He's an actor, a singer and an author. He starred in over forty films. As a singer, his recording of "Young Love" went to number one on the Billboard charts in 1957 and stayed there for six weeks. As an author he wrote his autobiography Tab Hunter Confidential: The Making Of A Movie Star, which became a best seller in 2005.
Tab Hunter talked with us about his life in and out of the spotlight.
Q - From what I gather, a documentary is being made or has been made about your life, based on your autobiography?
A - It hasn't been made yet. We're going back to New York to meet some of the money people on it, and we'll go from there.
Q - It's going to be called Tab Hunter Confidential?
A - Well, that's what they're calling it now. Who knows? They could change it. So, it's probably going to be called the same as the book is.
Q - That would be something for an HBO or Showtime?
A - Yeah, something like that.
Q - Since it hasn't been made, you would have no idea of any targeted release date, would you?
A - No. I've no idea on that. I never get excited about those things because this business is five steps forward, three steps back. Things seem to be moving along quite well and I'm very excited about that.
Q - In films, things seem to move so slow.
A - Hurry up and wait is exactly what it's all about.
Q - I was surprised to find out that Jack Warner started Warner Brothers Records to launch your singing career. I never knew that.
A - Well see, I was under contract to Warner Brothers for everything. While I was there I met Randy Wood over at Dot (Records) Randy said 'I've got a tune I want you to record." I recorded something for Dot not realizing that Warner Brothers owned me for everything. Jack Warner hit the roof. He just hated the fact that I recorded for Dot. So, he refused to let me record anymore and oh, my God, then he started Warner Brothers Records.
Q - Had he ever heard you sing?
A - No. Mainly my singing was confined to the shower or in church choir. Dot was my very first recording, "Young Love".
Q - Your version of "Young Love" actually knocked Elvis off the top spot on the charts?
A - That's right. It knocked him out of the number one slot, yeah.
Q - How did that feel to you when it happened?
A - Shocked! I heard the song. I auditioned for Randy Wood 'cause he wanted to hear me sing. He said "I want you to do this tune." I went in on Wednesday. We recorded it before the weekend and by Monday morning I heard it on the car radio. I practically hit a palm tree on Sunset Blvd. I was so shocked. (laughs)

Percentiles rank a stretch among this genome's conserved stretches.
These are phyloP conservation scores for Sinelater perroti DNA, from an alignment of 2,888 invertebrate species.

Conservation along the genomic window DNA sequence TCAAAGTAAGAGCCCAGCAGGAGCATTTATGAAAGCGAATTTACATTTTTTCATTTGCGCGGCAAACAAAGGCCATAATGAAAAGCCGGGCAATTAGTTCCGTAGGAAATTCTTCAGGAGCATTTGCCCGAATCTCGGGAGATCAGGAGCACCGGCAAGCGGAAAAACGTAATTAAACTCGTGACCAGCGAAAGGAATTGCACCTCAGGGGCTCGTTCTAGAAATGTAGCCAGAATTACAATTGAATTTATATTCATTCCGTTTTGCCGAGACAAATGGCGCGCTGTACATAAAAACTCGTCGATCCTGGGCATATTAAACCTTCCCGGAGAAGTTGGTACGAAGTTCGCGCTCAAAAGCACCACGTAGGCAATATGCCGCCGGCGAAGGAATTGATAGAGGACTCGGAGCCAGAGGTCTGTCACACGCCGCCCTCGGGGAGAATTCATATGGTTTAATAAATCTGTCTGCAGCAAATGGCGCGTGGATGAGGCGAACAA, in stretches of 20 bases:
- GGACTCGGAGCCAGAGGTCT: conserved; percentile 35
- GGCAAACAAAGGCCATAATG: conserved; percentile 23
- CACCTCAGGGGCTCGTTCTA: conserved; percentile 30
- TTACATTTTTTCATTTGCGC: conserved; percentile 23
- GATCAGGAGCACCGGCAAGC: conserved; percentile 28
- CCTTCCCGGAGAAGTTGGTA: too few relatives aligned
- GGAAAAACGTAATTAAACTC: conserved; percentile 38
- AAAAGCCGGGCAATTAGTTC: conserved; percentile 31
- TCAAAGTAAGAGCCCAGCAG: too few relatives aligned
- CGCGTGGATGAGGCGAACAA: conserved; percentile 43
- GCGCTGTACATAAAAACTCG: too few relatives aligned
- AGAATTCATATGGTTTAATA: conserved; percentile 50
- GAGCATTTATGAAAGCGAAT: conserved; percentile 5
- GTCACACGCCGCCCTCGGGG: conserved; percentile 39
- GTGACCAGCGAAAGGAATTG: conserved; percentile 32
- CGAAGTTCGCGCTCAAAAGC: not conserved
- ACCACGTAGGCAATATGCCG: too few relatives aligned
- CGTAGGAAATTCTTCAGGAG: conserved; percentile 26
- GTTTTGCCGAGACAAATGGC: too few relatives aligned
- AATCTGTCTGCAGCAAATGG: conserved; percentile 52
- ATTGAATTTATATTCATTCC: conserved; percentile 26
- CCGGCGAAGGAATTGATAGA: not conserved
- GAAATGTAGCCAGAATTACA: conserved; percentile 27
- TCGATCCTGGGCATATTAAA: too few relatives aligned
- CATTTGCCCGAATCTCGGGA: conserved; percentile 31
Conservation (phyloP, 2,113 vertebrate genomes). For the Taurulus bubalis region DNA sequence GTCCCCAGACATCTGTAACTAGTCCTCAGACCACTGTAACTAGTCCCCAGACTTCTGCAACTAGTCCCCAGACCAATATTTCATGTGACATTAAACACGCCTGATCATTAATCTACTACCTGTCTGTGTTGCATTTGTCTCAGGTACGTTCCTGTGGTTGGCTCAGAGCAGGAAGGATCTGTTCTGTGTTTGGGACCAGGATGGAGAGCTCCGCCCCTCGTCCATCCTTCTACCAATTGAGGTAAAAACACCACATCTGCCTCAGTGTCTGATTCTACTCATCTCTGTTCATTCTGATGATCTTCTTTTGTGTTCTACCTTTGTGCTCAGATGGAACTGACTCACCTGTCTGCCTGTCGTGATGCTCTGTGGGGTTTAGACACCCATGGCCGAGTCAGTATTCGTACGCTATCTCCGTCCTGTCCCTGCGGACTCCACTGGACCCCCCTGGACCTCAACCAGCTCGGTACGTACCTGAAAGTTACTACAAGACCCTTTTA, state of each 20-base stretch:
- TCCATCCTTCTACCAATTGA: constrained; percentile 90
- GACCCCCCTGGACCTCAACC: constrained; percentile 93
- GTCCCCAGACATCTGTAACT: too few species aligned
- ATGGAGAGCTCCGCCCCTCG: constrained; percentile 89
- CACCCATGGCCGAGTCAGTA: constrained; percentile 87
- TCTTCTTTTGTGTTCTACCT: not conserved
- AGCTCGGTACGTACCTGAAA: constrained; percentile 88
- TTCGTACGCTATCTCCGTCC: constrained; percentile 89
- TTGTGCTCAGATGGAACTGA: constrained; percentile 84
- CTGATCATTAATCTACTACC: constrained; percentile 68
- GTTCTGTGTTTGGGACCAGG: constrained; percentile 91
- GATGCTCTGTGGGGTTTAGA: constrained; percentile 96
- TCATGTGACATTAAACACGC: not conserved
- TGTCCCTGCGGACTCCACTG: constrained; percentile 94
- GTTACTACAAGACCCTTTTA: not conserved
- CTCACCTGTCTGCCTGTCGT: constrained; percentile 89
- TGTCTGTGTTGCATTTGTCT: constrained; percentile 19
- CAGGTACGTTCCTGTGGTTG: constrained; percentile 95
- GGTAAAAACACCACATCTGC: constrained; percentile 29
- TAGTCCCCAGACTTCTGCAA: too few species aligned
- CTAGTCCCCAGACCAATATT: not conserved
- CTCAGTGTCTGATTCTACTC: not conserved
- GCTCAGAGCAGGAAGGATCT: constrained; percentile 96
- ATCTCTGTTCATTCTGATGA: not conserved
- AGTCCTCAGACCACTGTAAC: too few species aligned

Q - And you long did it take to get to number one?
A - It really wasn't that long. It just jumped on the charts very quickly. I don't remember how long. It wasn't long. We recorded it on December 15th, 1956 and it charted by January 5th, 1957 and then it hit number one in February of that year.
Q - That's fast!
A - Yeah, it really was and it was there for quite some time. That was really a shock.
Q - Did Elvis ever make contact with you when that happened?
A - No. I do know he wasn't too terribly happy because we used his back-up group.
Q - The Jordanaires?
A - Exactly.
Q - Did you ever tour behind that record?
A - Actually, I did. I toured Australia with The Everly Brothers and Sal Mineo. Then I just started doing a lot of other records with Dot (Records) and that's when Jack Warner went "Whoa..." We had 100,000 advance on the album and Warner refused to let me release the album and put me on suspension.
Q - What kind of venues were you playing in Australia?
A - We played in huge auditoriums.
Q - And that bill was filling them, wasn't it?
A - Oh, yeah. Absolutely.
Q - Did you ever go on American Bandstand?
A - Well, I went on American Bandstand quite a few times with Dick Clark. By that time I was doing some of the Warner Brothers stuff.
Q - How did Confidential magazine get information on stars in the 1950s?
A - I have no idea. It was like one of those smut magazines like the Enquirer today. They (Confidential) lasted awhile and then they got a lot of lawsuits. I guess they just folded after that. The guy who was the head of it I guess was killed.
Q - Killed?
A - Yeah. I think he was shot. Someone shot him.
Q - Studios in the '50s were very powerful and kept a very tight reign on their stars. Did you like that?
A - Studios were wonderful. They were like a family, for gosh sake.
Q - Nothing negative ever got out about anybody.
A - When you're under contract to a studio, you're part of their family and they're there to protect you.
Q - After a hard day on the set, were there bars or restaurants you could go to, to relax? A place where there weren't a lot of paparazzi?
A - Well, there weren't a lot of paparazzi, no. Not like today. Today it's appalling. I feel sorry for these poor kids today.
Q - But for you, did you get followed by paparazzi?
A - No, 'cause I'd go out with my friends Venetia or Natalie or a couple of my horse friends. We'd go out and have a little early dinner, but if I was working, I wouldn't go out at all. I never did. And of course I was not a great one for going out on the nightclub scene because I got up very early in the morning to go to my horses. Horses were a major part of my life. There I was dealing with the real stuff as opposed to the Hollywood crap.